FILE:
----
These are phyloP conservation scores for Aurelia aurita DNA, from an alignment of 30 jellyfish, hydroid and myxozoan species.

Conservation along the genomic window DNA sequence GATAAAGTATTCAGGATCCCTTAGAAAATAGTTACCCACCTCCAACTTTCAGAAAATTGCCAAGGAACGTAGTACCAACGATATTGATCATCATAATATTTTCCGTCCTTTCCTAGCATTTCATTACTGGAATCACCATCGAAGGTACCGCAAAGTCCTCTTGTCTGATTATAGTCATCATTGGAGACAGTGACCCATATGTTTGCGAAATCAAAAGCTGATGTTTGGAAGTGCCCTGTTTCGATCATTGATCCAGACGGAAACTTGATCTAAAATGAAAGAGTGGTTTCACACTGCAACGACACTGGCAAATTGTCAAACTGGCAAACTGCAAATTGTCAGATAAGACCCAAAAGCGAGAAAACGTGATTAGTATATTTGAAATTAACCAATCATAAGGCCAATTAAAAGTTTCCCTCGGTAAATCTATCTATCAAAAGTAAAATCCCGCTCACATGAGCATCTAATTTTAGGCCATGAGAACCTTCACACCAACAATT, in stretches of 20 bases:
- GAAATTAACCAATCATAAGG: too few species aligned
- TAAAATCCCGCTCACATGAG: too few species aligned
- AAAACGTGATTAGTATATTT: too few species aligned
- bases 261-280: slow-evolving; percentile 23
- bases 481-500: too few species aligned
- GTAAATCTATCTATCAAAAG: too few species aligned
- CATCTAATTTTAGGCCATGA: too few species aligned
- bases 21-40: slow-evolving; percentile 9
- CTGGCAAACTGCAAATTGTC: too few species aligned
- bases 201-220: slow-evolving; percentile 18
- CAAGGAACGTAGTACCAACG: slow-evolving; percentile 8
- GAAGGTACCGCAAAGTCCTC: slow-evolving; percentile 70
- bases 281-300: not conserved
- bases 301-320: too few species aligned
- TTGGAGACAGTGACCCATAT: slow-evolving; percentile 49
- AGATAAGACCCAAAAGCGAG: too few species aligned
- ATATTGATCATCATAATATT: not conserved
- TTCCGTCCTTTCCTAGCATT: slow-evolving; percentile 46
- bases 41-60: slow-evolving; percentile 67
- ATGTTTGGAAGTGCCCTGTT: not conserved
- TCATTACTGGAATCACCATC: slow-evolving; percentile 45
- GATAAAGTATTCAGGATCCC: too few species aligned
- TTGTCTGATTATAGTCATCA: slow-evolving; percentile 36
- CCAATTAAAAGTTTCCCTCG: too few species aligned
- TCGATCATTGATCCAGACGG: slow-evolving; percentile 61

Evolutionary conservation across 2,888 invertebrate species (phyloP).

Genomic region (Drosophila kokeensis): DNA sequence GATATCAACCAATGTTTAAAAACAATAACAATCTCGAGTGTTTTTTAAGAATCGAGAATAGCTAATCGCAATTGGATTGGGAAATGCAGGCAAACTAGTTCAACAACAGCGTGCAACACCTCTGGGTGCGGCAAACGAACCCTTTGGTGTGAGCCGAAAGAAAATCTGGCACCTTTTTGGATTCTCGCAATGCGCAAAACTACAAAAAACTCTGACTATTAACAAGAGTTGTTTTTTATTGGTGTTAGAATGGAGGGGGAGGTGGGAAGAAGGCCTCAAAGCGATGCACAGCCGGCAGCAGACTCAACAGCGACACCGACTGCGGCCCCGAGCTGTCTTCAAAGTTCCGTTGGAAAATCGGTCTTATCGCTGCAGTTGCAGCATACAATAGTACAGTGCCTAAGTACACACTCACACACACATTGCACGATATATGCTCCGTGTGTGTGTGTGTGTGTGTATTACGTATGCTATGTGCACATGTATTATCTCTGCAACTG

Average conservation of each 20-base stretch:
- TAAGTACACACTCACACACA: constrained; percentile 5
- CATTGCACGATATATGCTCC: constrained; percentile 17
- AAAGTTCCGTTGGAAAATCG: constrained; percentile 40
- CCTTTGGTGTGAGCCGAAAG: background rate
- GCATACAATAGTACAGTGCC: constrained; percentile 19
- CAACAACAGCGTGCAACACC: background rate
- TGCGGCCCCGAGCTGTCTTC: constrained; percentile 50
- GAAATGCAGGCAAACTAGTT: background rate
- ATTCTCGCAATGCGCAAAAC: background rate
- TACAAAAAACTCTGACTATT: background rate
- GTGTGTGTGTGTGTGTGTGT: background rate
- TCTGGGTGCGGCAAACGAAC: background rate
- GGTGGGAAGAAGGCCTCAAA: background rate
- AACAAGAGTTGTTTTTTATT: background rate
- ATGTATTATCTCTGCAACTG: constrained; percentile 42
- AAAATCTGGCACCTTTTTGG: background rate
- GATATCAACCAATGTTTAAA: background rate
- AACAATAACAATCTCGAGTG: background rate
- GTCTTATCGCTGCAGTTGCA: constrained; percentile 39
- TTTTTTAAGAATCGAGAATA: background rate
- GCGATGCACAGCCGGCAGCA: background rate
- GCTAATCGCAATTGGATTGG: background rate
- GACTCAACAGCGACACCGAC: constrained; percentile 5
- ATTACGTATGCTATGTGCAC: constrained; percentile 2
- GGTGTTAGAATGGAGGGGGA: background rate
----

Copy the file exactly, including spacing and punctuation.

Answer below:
These are phyloP conservation scores for Aurelia aurita DNA, from an alignment of 30 jellyfish, hydroid and myxozoan species.

Conservation along the genomic window DNA sequence GATAAAGTATTCAGGATCCCTTAGAAAATAGTTACCCACCTCCAACTTTCAGAAAATTGCCAAGGAACGTAGTACCAACGATATTGATCATCATAATATTTTCCGTCCTTTCCTAGCATTTCATTACTGGAATCACCATCGAAGGTACCGCAAAGTCCTCTTGTCTGATTATAGTCATCATTGGAGACAGTGACCCATATGTTTGCGAAATCAAAAGCTGATGTTTGGAAGTGCCCTGTTTCGATCATTGATCCAGACGGAAACTTGATCTAAAATGAAAGAGTGGTTTCACACTGCAACGACACTGGCAAATTGTCAAACTGGCAAACTGCAAATTGTCAGATAAGACCCAAAAGCGAGAAAACGTGATTAGTATATTTGAAATTAACCAATCATAAGGCCAATTAAAAGTTTCCCTCGGTAAATCTATCTATCAAAAGTAAAATCCCGCTCACATGAGCATCTAATTTTAGGCCATGAGAACCTTCACACCAACAATT, in stretches of 20 bases:
- GAAATTAACCAATCATAAGG: too few species aligned
- TAAAATCCCGCTCACATGAG: too few species aligned
- AAAACGTGATTAGTATATTT: too few species aligned
- bases 261-280: slow-evolving; percentile 23
- bases 481-500: too few species aligned
- GTAAATCTATCTATCAAAAG: too few species aligned
- CATCTAATTTTAGGCCATGA: too few species aligned
- bases 21-40: slow-evolving; percentile 9
- CTGGCAAACTGCAAATTGTC: too few species aligned
- bases 201-220: slow-evolving; percentile 18
- CAAGGAACGTAGTACCAACG: slow-evolving; percentile 8
- GAAGGTACCGCAAAGTCCTC: slow-evolving; percentile 70
- bases 281-300: not conserved
- bases 301-320: too few species aligned
- TTGGAGACAGTGACCCATAT: slow-evolving; percentile 49
- AGATAAGACCCAAAAGCGAG: too few species aligned
- ATATTGATCATCATAATATT: not conserved
- TTCCGTCCTTTCCTAGCATT: slow-evolving; percentile 46
- bases 41-60: slow-evolving; percentile 67
- ATGTTTGGAAGTGCCCTGTT: not conserved
- TCATTACTGGAATCACCATC: slow-evolving; percentile 45
- GATAAAGTATTCAGGATCCC: too few species aligned
- TTGTCTGATTATAGTCATCA: slow-evolving; percentile 36
- CCAATTAAAAGTTTCCCTCG: too few species aligned
- TCGATCATTGATCCAGACGG: slow-evolving; percentile 61

Evolutionary conservation across 2,888 invertebrate species (phyloP).

Genomic region (Drosophila kokeensis): DNA sequence GATATCAACCAATGTTTAAAAACAATAACAATCTCGAGTGTTTTTTAAGAATCGAGAATAGCTAATCGCAATTGGATTGGGAAATGCAGGCAAACTAGTTCAACAACAGCGTGCAACACCTCTGGGTGCGGCAAACGAACCCTTTGGTGTGAGCCGAAAGAAAATCTGGCACCTTTTTGGATTCTCGCAATGCGCAAAACTACAAAAAACTCTGACTATTAACAAGAGTTGTTTTTTATTGGTGTTAGAATGGAGGGGGAGGTGGGAAGAAGGCCTCAAAGCGATGCACAGCCGGCAGCAGACTCAACAGCGACACCGACTGCGGCCCCGAGCTGTCTTCAAAGTTCCGTTGGAAAATCGGTCTTATCGCTGCAGTTGCAGCATACAATAGTACAGTGCCTAAGTACACACTCACACACACATTGCACGATATATGCTCCGTGTGTGTGTGTGTGTGTGTATTACGTATGCTATGTGCACATGTATTATCTCTGCAACTG

Average conservation of each 20-base stretch:
- TAAGTACACACTCACACACA: constrained; percentile 5
- CATTGCACGATATATGCTCC: constrained; percentile 17
- AAAGTTCCGTTGGAAAATCG: constrained; percentile 40
- CCTTTGGTGTGAGCCGAAAG: background rate
- GCATACAATAGTACAGTGCC: constrained; percentile 19
- CAACAACAGCGTGCAACACC: background rate
- TGCGGCCCCGAGCTGTCTTC: constrained; percentile 50
- GAAATGCAGGCAAACTAGTT: background rate
- ATTCTCGCAATGCGCAAAAC: background rate
- TACAAAAAACTCTGACTATT: background rate
- GTGTGTGTGTGTGTGTGTGT: background rate
- TCTGGGTGCGGCAAACGAAC: background rate
- GGTGGGAAGAAGGCCTCAAA: background rate
- AACAAGAGTTGTTTTTTATT: background rate
- ATGTATTATCTCTGCAACTG: constrained; percentile 42
- AAAATCTGGCACCTTTTTGG: background rate
- GATATCAACCAATGTTTAAA: background rate
- AACAATAACAATCTCGAGTG: background rate
- GTCTTATCGCTGCAGTTGCA: constrained; percentile 39
- TTTTTTAAGAATCGAGAATA: background rate
- GCGATGCACAGCCGGCAGCA: background rate
- GCTAATCGCAATTGGATTGG: background rate
- GACTCAACAGCGACACCGAC: constrained; percentile 5
- ATTACGTATGCTATGTGCAC: constrained; percentile 2
- GGTGTTAGAATGGAGGGGGA: background rate